Probably the biggest positive surprise to come out of the otherwise disappointing 2016 season was the unexpected breakout of Aledmys Diaz. Okay, let’s be honest; we probably don’t need that probably. It was an incredibly frustrating year, and the sudden emergence of a shortstop with a 130 wRC+ bat was easily the biggest positive surprise.
Of course, the breakout wasn’t without some accompanying warts. Diaz’s defense was, at times, a liability. And maybe that at times is kind of like that probably up at the beginning of the column, as in we don’t really need the qualifier. Although, in fairness, Aledmys did play steadier defense later on in the season; it was just never anything more than steady, at best.
Overall, though, Aledmys Diaz in 2016 qualifies as both a huge surprise, and a long-term positive development for the club, one of the very few we saw. Most 2016 performances were either disappointing or pointed toward future disappointment; Jedd Gyorko and Diaz were probably the only positive surprises, at least on the position side of things.
Now the real bad news: Aledmys Diaz has not been very good at all so far in 2017. That 132 wRC+ of 2016 was always likely to come down a bit, but in a depressing piece of baseball symmetry, Diaz’s 2017 wRC+ is 66, or exactly half of his 2016 number. That’s...pretty bad.
So what’s the story, morning glory?
Well, first off, we can look at Diaz’s peripheral numbers and see an instant red flag: the walk rate. In 2016, Aledmys drew a walk in a very respectable 8.9% of his plate appearances. That was better than the league average mark of 8.2%, but what really made that number stand out was how it related to his strikeout rate. The average K rate across baseball in 2016 was 21.1%; Diaz whiffed in just 13% of his trips to the plate. That slightly above-average walk rate on its own looks pretty good, especially from a shortstop; combined with a strikeout rate less than two-thirds the league average you really have something exciting on your hands.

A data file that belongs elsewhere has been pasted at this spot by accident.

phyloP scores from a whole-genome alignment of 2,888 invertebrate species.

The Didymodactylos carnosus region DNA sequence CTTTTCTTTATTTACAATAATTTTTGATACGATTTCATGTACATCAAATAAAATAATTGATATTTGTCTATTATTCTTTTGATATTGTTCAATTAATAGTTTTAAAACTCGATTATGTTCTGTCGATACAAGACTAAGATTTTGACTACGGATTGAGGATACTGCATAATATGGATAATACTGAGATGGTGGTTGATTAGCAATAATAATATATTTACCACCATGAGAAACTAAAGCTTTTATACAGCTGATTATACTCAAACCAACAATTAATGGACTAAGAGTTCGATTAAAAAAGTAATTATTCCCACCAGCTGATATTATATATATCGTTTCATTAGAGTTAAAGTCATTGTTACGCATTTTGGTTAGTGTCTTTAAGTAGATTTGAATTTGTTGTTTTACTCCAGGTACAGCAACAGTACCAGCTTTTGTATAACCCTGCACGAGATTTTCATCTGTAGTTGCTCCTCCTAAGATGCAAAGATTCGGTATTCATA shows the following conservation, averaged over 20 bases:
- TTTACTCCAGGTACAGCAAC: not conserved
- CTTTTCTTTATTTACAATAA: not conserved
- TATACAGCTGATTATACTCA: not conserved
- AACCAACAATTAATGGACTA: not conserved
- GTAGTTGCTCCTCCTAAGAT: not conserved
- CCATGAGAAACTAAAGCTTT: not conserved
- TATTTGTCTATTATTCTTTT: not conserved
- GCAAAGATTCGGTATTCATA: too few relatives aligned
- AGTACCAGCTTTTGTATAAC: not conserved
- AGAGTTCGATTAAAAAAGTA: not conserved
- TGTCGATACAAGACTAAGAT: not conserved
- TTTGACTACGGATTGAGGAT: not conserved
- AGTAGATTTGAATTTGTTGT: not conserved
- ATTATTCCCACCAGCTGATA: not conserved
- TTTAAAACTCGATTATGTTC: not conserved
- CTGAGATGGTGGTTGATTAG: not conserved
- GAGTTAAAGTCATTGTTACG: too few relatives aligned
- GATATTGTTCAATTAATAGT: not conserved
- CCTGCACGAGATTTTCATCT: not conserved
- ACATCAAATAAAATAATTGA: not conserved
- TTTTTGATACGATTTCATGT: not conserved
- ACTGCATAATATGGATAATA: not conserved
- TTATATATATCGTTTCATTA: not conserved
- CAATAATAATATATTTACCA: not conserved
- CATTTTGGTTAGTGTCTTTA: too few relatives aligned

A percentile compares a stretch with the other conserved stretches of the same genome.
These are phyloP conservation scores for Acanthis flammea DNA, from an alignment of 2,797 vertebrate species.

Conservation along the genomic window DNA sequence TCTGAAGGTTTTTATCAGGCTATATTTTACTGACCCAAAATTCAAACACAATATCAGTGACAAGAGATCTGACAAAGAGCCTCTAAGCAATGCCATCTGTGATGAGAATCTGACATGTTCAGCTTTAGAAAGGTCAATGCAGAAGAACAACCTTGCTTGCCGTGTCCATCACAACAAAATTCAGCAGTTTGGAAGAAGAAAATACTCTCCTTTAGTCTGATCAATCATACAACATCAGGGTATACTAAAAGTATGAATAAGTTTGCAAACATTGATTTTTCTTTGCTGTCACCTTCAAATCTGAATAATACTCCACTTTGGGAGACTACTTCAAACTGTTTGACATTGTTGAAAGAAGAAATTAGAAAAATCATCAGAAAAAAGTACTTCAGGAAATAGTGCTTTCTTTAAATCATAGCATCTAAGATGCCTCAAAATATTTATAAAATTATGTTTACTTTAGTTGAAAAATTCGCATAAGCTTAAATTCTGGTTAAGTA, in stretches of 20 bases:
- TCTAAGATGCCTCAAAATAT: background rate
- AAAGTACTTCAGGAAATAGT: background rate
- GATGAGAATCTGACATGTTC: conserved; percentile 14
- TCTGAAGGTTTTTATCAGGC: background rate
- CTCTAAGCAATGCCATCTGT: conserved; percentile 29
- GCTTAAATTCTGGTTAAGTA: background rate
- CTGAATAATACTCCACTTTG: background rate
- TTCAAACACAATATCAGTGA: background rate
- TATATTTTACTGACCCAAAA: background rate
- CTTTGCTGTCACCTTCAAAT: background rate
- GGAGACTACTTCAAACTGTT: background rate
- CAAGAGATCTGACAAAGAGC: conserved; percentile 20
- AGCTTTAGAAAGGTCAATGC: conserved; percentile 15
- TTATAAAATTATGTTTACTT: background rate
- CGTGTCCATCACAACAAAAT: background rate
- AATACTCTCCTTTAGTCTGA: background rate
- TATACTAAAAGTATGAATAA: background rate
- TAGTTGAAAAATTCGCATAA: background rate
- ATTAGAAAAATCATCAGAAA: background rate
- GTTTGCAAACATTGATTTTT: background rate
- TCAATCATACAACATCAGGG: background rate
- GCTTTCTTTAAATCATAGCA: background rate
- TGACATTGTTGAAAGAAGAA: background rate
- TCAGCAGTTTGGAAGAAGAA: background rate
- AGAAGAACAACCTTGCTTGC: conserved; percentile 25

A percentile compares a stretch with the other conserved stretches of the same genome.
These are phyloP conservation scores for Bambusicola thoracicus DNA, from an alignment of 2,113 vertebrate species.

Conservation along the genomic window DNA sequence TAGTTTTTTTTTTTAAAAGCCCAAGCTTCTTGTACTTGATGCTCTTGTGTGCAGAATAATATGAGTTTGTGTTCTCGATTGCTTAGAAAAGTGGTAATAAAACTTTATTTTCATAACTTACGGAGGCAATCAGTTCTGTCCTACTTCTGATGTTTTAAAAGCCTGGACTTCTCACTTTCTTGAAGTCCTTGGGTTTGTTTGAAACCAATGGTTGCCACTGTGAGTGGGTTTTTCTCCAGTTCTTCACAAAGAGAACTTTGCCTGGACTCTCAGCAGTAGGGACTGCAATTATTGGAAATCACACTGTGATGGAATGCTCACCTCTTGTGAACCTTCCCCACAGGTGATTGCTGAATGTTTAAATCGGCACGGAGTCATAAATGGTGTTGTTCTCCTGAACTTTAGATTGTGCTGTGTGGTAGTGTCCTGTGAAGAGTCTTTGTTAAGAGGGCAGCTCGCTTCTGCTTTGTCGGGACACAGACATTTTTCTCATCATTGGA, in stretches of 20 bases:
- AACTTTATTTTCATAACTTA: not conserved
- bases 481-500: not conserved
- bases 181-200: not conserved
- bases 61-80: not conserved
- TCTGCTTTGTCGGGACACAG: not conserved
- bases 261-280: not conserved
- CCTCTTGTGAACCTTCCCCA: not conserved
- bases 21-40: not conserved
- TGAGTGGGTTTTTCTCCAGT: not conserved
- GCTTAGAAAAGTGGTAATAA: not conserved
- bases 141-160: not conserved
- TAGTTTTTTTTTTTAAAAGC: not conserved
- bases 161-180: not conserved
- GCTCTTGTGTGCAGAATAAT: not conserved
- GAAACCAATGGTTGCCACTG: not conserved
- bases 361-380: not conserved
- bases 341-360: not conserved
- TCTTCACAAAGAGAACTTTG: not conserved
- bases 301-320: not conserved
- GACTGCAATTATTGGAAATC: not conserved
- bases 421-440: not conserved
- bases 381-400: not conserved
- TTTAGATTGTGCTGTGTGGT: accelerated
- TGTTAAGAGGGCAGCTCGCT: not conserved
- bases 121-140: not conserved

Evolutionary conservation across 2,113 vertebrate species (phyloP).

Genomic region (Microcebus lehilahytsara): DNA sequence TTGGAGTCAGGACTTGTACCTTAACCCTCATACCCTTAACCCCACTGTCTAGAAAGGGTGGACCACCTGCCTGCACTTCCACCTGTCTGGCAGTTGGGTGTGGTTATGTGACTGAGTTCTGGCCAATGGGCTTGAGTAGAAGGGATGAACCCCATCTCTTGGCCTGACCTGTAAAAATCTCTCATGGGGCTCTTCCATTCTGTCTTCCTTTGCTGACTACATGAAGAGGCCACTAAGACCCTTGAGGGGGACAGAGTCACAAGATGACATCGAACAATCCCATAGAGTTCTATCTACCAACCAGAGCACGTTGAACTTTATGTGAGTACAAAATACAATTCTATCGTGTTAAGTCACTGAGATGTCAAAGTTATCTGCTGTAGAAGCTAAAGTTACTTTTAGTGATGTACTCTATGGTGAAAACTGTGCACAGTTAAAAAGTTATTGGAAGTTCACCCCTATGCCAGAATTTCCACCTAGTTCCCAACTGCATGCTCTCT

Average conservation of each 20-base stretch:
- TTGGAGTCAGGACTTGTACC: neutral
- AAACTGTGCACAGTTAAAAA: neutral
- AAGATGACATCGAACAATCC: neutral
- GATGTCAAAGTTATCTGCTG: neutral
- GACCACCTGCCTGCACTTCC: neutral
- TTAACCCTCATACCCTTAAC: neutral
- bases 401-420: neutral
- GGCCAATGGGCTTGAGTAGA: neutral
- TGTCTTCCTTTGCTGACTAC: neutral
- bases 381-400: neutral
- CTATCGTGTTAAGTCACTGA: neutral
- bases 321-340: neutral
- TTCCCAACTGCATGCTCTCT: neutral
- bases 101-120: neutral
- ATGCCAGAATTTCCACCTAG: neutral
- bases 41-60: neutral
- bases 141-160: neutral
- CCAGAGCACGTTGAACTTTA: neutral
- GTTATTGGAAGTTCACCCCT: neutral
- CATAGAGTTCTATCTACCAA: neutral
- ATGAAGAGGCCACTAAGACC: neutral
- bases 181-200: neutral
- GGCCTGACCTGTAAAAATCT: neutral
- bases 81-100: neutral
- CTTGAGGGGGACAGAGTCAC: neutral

Now, for 2017. The strikeout rate for Diaz is just fine; in fact, it’s actually even better than in ‘16. So far this year the league average strikeout rate is 21.6%, which Aledmys is absolutely lapping with a miniscule (relatively speaking), K rate of 10.7%. So he’s striking out less than half as often as an average major league hitter this season. That’s good. He’s also walked in just 1.9% of his plate appearances in 2017. That’s...not as good. Okay, it’s just bad. Actually, it’s flat-out terrible, if we refuse to mince words.
There is some more encouraging news on the peripheral front, though. Diaz’s batting average on balls in play this season is an horrific .200. That has to come up. And will come up. And when it does, the low strikeout rate will make Aledmys a high batting average hitter again. Well, hopefully.
Here’s the really concerning thing about Diaz’s profile so far in 2017: he’s swinging at everything. Well, not literally everything, but way, way more pitches than he did last season.
In 2016, Aledmys swung at 45.2% of all pitches he saw. For reference, that’s somewhat aggressive, but not extremely. Matt Carpenter’s career swing% is 37.0%; Yadier Molina’s is 51.6%. So Diaz was somewhere between super patient and super aggressive.